Last Updated on 27th October 2020
No matter the size of the business, protection is an increasingly difficult challenge. The consequences of external attacks, internal security breaches, and internet abuse have placed internet security high on the agenda for many organisations. What can you do to keep your business safe?
1.Understand: You’re Not Safe Unless You’re Protected
One of the big reasons why businesses fall prey to scammers, hackers, and other cyber criminals is simply that they fail to understand the danger of leaving sensitive data and processes unprotected.
In particular, small businesses are highly vulnerable. This is partly because small business-owners tend to believe the business is too small to be an attractive target. But, it’s also because small businesses just don’t have the budget to invest in cyber security. As a result, they’re highly attractive targets.
Improving your security doesn’t have to be prohibitively expensive. By investing in third-party security services, even small businesses can obtain the protection they need to keep sensitive data safe from cyber attacks.
2. Only Collect the Data You Need
If your organisation collects and stores valuable information, you’re much more likely to become a target. For instance, rather than collecting personal information such as names and email addresses, use an ID and password login for a retail or other website.
3. Protect All the Data You Collect
Whatever data you obtain from customers and employees, make sure to take all reasonable steps to protect it. That includes, but may not be limited to, whatever data is protected under the GDPR. Sensitive data should be encrypted, and should never be sent via email or the internet in its unencrypted form.
Make sure your organisation is aware of all the different types of data that are collected, and where and how data is obtained. Larger organisations may collect data in multiple different ways—for instance, from existing and potential customers and clients, email subscribers, website users, trade show and exhibition attendees, or competition entrants.
4. Back-Up Your Data
These days, cyber criminals aren’t only concerned with stealing data. Another popular strategy is to, essentially, hold it hostage, by taking control of a computer system and encrypting or deleting the data it holds. To protect against these kinds of attacks—and data loss that might occur due to file corruption or a natural disaster—it’s important to make sure data is backed up on a regular basis.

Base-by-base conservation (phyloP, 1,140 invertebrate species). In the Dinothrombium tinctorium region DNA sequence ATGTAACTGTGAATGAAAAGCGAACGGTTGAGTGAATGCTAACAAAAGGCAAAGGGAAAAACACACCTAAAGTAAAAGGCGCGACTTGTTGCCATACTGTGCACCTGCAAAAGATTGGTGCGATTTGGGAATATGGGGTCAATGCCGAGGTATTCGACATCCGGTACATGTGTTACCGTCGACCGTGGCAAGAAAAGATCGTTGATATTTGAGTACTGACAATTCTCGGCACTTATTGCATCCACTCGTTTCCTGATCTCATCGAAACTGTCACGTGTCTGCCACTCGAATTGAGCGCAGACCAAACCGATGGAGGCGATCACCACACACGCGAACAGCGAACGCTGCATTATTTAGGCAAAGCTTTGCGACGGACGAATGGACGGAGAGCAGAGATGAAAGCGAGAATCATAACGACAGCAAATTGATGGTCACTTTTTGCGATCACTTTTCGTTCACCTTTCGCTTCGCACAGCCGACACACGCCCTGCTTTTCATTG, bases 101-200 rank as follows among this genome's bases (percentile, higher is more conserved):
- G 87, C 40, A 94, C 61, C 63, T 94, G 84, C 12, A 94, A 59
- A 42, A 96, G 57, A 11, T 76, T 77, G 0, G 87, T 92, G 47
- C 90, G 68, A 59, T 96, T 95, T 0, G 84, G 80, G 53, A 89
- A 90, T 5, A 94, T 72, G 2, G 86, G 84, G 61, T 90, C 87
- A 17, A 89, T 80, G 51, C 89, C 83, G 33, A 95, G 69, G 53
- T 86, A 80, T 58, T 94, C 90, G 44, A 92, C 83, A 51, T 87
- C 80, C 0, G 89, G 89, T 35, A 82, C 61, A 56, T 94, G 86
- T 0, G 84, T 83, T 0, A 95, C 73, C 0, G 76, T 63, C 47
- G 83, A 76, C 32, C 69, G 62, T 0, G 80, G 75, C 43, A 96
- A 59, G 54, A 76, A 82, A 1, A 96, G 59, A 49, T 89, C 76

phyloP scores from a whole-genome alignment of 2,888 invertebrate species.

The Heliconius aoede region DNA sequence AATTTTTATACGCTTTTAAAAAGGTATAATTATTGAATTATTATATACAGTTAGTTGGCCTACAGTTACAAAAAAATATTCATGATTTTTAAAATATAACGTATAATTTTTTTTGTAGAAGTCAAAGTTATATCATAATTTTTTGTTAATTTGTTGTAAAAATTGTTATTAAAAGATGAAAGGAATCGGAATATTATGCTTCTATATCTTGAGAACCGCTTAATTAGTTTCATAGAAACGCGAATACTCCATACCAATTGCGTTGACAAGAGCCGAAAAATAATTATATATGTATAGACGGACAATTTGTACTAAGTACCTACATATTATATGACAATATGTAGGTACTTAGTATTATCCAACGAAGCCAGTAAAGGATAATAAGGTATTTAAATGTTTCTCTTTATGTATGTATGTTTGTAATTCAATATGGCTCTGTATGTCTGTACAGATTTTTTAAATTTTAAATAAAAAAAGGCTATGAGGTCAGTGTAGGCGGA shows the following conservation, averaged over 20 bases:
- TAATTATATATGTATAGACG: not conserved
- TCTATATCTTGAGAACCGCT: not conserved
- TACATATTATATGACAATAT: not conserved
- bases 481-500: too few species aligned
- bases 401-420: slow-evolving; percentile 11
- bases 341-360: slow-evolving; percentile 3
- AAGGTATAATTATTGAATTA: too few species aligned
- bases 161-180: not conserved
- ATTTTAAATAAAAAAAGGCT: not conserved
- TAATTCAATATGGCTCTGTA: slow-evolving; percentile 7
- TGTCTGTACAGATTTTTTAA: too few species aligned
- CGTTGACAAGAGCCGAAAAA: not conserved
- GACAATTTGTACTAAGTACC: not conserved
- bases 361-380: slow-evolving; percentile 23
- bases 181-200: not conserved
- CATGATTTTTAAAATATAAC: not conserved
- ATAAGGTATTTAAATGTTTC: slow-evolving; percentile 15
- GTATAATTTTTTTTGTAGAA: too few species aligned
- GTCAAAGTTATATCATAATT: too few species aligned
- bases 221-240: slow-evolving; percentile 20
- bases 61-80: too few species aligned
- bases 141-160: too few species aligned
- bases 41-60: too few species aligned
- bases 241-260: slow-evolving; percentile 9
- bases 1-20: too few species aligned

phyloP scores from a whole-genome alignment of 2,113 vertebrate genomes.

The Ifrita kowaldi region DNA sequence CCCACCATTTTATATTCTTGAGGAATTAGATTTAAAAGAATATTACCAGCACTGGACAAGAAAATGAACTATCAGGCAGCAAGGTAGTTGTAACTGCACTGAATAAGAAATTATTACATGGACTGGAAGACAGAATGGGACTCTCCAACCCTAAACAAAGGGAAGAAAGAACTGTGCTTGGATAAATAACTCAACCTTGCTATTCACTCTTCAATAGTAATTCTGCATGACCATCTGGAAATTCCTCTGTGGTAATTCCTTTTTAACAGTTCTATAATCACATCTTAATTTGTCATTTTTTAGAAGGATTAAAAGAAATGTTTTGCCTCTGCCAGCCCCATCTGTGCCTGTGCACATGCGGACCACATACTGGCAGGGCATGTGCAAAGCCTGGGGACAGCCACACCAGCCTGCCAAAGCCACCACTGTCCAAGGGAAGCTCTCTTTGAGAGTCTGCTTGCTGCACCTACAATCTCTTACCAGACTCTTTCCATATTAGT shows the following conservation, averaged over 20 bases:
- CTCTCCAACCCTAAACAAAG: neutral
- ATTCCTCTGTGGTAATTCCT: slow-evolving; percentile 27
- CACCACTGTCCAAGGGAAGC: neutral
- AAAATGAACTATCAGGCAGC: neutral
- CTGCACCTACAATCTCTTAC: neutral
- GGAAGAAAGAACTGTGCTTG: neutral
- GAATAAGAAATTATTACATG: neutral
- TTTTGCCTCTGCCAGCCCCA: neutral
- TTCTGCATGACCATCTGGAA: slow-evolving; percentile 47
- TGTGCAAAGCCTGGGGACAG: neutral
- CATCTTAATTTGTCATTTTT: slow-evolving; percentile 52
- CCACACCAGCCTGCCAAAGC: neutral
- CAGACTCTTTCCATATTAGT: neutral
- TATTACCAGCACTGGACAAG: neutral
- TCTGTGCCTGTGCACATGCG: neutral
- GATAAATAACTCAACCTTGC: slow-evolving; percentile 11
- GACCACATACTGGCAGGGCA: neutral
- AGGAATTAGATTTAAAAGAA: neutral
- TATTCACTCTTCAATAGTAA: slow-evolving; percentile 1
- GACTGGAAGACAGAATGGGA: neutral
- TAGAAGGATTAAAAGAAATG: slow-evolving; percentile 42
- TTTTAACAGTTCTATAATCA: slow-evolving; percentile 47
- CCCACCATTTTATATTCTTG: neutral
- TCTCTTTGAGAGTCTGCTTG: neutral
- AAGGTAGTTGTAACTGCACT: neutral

5. Develop Robust Data and Privacy Policies
This encompasses two issues: the security of data submitted by people outside the organisation, and policies in place within it to protect that data.
For employees within the organisation, a similarly straightforward security policy should be provided, including guidelines on setting passwords, proper usage of company hardware, and other important details.
6. Keep Your Tech Up-to-Date
Whatever software, hardware, security system, and other tools and apps your organisation uses, keeping it all updated should be a high priority. Make sure all your software is set to automatically update, to make sure it’s defended to the best of the vendors’ ability. Updated software is one of the most important lines of defence against malware and online threats, so this is something you can’t afford to ignore.
7. Don’t Rely on One Single Layer of Security
A firewall alone isn’t enough to keep your data safe, and neither is a spam filter or real-time monitoring. Instead of one single product, adopt a layered approach to data security, by using multiple products to keep it all safe.
8. Make Employee Education a Priority
Do your employees know how to spot an email phishing scam? Do they know how to use the internet safely to avoid picking up viruses, trojans, and other malware? Make sure all employees undergo training to ensure they are able to use email and the internet safely at work.
9. Check all New Devices
Any new device on your organisation’s network is a potential threat, including mobile devices, USB drives, and other forms of physical data storage. Make sure to scan any such device for potential threats before it’s connected to your company network.
10. Don’t Forget About Mobile Risks
Finally, remember that most of your employees are likely to have at least one mobile device, such as a smartphone, tablet, or laptop. These devices help improve productivity and flexibility, but if used for work purposes, they may also contain sensitive data. Make sure everyone understands how important it is to keep devices—and the data they contain—password-protected and secure.